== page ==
Thursday, April 26, 2007
Wednesday, April 18, 2007
Walking into the YMCA yesterday for swimming, one of my students stopped at the newspaper machine and looked at the front page of the newspaper. Tuesday was the day after the tragedy at Virginia Tech. The front page of the paper had a huge picture of an injured student being carried away.
How do you explain something like that to a child, and should we? Unfortunately it was everywhere yesterday, even swimming lessons. I responded by explaining that there was an accident at a college and that the girl had been hurt in the accident, and to her that seemed to be an okay answer.
The reality of life is that it is painful and messy sometimes, and it is so hard in today's world to keep the pain and the messyness away from children. I consider myself to be blessed, because I think my parents were very successful at keeping my siblings and I protected from the pain until we were old enough.
The Virginia Tech shootings have hit close to home, and I don't really know why. Maybe it's because I just graduated from college, and I think how that could have happened anywhere, even at my school. It could be because one of my colleagues cousins attends VT and is experiencing the pain first hand. Or maybe it is because things like this remind me that I am a profession that unfortunately has experienced things like this before, and I can only pray that it does not continue to happen.
My heart hurts for them.
Saturday, April 14, 2007
Sunday, April 01, 2007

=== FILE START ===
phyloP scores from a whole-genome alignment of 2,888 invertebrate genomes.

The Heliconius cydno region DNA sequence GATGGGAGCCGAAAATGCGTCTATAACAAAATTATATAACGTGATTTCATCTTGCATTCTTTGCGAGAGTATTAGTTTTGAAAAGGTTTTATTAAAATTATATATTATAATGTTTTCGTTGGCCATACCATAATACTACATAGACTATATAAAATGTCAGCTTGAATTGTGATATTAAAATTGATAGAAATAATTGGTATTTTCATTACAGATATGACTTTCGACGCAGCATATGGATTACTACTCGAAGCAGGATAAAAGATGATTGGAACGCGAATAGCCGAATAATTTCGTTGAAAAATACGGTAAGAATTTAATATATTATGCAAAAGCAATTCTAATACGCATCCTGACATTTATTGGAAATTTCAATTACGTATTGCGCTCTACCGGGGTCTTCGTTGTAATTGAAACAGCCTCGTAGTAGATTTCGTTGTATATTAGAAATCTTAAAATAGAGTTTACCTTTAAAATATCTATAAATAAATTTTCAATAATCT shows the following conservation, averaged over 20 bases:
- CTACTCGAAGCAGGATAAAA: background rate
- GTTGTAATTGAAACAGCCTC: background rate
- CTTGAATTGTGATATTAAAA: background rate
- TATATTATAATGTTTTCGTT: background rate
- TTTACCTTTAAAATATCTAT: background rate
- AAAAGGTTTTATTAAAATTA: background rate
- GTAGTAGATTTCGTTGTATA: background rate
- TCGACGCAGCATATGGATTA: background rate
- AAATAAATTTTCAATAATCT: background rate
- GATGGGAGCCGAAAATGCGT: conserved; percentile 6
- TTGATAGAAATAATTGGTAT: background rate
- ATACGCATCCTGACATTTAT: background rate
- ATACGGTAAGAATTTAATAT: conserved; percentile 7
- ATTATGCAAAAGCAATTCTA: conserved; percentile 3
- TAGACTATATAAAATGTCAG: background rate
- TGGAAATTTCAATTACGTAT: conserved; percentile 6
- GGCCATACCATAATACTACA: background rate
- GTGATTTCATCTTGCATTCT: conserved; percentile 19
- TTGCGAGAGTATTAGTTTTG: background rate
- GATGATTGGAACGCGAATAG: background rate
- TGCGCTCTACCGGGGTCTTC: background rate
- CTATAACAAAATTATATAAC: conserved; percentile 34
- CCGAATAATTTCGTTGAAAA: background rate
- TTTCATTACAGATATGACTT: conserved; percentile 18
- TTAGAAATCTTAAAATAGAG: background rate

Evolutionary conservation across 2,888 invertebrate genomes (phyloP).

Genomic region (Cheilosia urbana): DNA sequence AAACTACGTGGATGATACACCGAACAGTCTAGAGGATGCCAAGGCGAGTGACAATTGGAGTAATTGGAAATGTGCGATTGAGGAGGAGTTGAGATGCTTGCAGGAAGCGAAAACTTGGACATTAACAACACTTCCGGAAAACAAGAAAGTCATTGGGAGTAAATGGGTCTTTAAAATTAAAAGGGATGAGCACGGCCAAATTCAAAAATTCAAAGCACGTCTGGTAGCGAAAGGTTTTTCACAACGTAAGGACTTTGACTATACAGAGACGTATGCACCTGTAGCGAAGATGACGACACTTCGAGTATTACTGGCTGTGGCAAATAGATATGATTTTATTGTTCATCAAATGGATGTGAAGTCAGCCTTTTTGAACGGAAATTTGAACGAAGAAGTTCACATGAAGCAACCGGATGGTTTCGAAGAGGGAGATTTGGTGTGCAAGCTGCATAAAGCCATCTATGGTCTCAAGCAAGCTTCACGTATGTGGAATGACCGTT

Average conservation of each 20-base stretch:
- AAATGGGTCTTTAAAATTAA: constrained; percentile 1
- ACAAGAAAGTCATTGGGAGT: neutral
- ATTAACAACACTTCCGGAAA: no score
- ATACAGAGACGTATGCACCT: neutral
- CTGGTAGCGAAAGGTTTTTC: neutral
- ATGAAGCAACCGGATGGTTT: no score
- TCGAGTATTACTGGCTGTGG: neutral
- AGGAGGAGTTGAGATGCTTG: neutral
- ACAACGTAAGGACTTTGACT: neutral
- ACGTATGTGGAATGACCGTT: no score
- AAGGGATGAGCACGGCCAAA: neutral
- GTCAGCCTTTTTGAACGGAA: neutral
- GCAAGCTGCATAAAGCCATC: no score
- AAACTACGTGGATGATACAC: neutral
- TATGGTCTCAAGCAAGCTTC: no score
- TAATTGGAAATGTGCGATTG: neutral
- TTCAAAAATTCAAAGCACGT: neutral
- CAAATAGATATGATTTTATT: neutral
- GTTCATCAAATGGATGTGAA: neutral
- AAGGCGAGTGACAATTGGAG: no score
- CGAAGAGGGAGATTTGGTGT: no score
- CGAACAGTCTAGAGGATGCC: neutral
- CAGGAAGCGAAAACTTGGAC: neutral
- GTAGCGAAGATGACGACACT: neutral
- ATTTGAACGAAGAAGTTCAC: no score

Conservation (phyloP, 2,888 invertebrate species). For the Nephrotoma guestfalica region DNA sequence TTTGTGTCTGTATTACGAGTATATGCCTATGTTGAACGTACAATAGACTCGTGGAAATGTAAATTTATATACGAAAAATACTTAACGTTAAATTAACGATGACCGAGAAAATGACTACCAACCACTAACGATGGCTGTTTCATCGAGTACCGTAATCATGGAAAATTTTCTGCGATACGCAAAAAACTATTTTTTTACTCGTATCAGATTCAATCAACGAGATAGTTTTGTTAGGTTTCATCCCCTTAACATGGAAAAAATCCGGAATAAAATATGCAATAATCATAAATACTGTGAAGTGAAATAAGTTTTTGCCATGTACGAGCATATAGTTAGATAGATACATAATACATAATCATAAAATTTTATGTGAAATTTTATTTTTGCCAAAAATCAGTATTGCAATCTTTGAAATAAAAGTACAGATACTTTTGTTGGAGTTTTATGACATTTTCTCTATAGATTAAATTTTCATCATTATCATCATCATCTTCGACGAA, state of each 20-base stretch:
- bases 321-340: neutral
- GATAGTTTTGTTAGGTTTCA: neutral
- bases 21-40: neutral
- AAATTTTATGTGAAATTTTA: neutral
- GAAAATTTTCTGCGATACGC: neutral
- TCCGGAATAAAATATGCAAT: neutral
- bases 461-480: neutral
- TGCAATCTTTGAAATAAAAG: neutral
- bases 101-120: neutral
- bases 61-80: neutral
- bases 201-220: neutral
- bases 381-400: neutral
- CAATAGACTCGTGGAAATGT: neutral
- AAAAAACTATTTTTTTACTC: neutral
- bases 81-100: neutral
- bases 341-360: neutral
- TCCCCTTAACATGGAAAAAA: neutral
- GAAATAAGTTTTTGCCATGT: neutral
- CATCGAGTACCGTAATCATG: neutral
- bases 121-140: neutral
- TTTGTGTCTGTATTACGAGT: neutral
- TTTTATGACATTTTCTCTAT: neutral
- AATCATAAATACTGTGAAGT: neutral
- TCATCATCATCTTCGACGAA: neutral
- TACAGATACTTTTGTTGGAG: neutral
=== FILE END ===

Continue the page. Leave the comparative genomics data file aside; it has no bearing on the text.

I am beginning to "campaign" for fair trade. It is interesting, and I think that as Christians, it is something little that we can do to intentionally impact the world around us in a good way.
The United States consumes one-fifth of all the world's coffee, making it the largest consumer in the world. But few Americans realize that agriculture workers in the coffee industry often toil in what can be described as "sweatshops in the fields." Many small coffee farmers receive prices for their coffee that are less than the costs of production, forcing them into a cycle of poverty and debt.
Fair Trade is a viable solution to this crisis, assuring consumers that the coffee we drink was purchased under fair conditions. To become Fair Trade certified, an importer must meet stringent international criteria; paying a minimum price per pound of $1.26, providing much needed credit to farmers, and providing technical assistance such as help transitioning to organic farming. Fair Trade for coffee farmers means community development, health, education, and environmental stewardship.